Now more than ever, small market farmers are being forced to quickly pivot and “expect the unexpected” when it comes to weather, labor, supply chains and the many other factors that affect their products. We talked to 3 of our sweet corn farmers about what went into Minnesota’s iconic farmers market crop (or lack thereof) this season.
By Alia Jeraj, @aliaxgrace
Whether or not he wanted to be, Jeff Nistler of Nistler Farms became known at Mill City Farmer’s Market as the “Sweet Corn Guy” — a big deal at any market in Minnesota, because as Jeff says, “people are not rational in Minnesota about corn.” But this year with a drought in June, Jeff ended up tilling his entire corn crop under. For the first time since 1989, Nistler Farms won’t have a crop of sweet corn.
“There was a period where I sort of grieved the loss,” says Jeff, “but I feel like I’m kind of over it.”
When he started growing sweet corn in his thirties, Jeff was excited about growing more and more. “In those years I wanted to do bigger and better. It was fun,” he says. Now in his sixties, Jeff has become more aware of the impact growing corn has on his body, and has been planting less and less over the last four years. Instead, he’s been turning more attention towards growing in greenhouses, especially tomatoes and melons.
“Growing tomatoes in particular just feels so full of depth,” he says. “The pruning is almost meditative.”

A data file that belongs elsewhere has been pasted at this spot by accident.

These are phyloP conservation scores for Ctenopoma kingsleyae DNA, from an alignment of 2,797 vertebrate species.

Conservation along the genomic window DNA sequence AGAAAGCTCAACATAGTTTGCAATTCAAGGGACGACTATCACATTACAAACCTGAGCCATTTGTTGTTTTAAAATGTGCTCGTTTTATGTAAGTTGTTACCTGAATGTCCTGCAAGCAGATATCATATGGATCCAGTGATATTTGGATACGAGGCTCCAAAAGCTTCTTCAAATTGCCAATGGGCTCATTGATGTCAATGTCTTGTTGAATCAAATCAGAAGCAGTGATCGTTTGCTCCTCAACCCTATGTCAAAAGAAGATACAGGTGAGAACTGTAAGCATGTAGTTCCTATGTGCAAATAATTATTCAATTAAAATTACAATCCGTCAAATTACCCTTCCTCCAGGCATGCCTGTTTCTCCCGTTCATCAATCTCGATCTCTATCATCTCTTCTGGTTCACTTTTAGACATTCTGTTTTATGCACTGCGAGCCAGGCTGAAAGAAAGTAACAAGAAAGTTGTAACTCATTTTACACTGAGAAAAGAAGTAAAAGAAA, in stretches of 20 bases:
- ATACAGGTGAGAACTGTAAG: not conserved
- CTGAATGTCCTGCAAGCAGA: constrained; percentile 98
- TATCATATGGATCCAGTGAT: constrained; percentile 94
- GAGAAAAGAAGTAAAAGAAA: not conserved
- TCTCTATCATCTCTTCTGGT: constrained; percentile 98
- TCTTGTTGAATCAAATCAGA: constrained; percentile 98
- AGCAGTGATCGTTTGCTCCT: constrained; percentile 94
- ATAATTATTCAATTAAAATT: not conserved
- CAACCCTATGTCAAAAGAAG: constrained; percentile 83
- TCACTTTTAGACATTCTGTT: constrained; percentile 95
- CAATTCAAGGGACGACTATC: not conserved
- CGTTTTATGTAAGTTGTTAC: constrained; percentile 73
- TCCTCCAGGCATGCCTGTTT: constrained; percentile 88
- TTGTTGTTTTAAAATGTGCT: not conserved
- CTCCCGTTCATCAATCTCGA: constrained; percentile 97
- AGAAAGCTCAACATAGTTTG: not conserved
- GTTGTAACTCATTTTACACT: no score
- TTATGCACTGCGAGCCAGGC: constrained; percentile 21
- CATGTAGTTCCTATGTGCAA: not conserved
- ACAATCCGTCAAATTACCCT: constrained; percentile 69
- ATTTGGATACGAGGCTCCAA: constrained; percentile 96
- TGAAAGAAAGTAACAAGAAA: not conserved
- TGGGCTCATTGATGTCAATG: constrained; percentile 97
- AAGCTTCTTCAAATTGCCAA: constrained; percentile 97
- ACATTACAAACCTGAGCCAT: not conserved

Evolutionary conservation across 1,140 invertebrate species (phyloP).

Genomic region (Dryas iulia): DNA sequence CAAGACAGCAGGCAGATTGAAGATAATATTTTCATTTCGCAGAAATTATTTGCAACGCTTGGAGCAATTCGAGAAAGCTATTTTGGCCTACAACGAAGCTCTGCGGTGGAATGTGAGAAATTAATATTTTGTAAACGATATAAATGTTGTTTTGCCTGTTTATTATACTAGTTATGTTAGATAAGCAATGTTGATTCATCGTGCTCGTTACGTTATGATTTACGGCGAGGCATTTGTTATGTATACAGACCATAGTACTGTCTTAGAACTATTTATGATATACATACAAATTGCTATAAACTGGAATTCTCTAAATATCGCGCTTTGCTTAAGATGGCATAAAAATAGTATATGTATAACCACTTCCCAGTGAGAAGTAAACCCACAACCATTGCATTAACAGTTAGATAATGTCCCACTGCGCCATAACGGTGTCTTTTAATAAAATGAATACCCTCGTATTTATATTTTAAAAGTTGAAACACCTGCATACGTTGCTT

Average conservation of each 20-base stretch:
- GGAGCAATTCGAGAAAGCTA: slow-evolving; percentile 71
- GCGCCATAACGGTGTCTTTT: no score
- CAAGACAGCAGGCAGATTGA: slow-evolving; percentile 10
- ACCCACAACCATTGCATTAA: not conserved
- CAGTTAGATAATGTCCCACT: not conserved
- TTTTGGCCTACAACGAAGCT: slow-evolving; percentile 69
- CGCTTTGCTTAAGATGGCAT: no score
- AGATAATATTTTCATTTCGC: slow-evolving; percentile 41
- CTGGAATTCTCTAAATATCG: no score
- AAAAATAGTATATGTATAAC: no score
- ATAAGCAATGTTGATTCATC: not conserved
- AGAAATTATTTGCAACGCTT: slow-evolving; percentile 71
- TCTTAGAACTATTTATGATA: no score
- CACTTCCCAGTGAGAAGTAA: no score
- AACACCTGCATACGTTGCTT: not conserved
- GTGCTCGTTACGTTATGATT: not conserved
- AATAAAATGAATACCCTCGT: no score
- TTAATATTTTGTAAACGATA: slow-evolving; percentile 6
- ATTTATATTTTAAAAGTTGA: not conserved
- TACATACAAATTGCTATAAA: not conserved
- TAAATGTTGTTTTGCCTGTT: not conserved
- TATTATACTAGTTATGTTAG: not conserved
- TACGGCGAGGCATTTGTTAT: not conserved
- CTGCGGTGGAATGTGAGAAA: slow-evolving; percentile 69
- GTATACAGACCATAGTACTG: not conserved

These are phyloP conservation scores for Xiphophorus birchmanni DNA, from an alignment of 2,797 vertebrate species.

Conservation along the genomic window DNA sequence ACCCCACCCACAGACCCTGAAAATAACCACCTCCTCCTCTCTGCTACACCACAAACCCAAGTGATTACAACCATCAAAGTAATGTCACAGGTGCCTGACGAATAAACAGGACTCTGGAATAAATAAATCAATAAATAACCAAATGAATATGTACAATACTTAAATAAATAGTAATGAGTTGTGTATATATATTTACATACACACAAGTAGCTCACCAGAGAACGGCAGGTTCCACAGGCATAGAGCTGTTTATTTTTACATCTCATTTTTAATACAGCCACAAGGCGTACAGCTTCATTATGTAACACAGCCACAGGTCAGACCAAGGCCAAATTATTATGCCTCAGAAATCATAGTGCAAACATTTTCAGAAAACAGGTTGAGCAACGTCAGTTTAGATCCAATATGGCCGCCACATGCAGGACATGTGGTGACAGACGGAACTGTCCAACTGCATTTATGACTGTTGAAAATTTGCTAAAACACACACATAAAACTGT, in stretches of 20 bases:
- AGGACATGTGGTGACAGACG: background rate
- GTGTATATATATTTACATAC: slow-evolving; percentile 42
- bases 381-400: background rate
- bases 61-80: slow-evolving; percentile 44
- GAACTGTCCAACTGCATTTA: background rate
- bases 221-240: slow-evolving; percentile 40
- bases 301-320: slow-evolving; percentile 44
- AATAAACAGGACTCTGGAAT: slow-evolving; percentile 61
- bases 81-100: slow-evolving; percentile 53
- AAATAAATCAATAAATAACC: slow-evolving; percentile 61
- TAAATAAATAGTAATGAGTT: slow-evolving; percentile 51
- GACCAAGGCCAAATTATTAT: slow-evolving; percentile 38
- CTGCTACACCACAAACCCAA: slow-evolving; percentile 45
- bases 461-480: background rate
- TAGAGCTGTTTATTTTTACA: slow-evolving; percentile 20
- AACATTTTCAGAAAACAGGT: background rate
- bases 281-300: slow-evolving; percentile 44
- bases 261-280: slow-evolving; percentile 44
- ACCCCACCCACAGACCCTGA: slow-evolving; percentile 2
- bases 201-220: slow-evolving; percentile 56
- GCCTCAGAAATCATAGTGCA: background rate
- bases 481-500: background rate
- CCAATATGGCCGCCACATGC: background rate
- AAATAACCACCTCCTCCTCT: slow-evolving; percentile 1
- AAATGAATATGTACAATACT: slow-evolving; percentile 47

Field of sweet corn at Nistler Farms in Maple Plain, MN in 2021
Though he had planned to have a sweet corn crop this year, Jeff realized that he’s “kind of been heading this direction for quite a while — it just happened to be that this year the weather majorly conspired. It’s hard to say if it conspired against me or conspired on my behalf. I can’t really say.”
The absence of Jeff’s sweet corn at this year’s farmer’s market has opened the door for other farmers to try their luck. When he announced to the other farmers that he would not be bringing sweet corn this year, Pam Benike of Prairie Hollow Farm decided she could help ensure the people of Minneapolis would not miss out on this season’s sweet corn. Pam already grows corn at Prairie Hollow — usually, they sell to roadside stands. This year, they were able to change where they sold the corn, and bring it up to the market instead.
Jeffrey Thao of Der’s Farm has also filled in some of this year’s sweet corn deficit. Though Der’s is known for growing flowers, they’ve always had sweet corn — they plant rows of it around their flowers to help block the wind. When they’ve had extra corn beyond what their family can eat, they’ve brought it to the market to sell. Jeff Nistler has been giving Jeffrey some ideas for which varieties of corn might be more desireable, and Jeffrey’s taken him up on it, growing more to intentionally bring to the market, instead of just the extras.
For people hoping to buy sweet corn at the market this year, Pam says to get out NOW! Her last big harvest will be this week for the farmers market on Saturday, September 10. Pam also advises eating your corn right away. Prairie Hollow’s secret to the sweetness of their corn? “Some of it’s variety, some of it’s the soil, but by and large it’s the fact that it is so fresh.”
Though this year was a disappointment, Jeff Nistler isn’t giving up on sweet corn. But there will be patches, instead of fields, and who knows if any of it will end up at the market.
The last big sweet corn harvest of 2022 will be this week for the market on Saturday, September 10. Find corn from Prairie Hollow Farm, the first two booths on the right side of the covered train shed.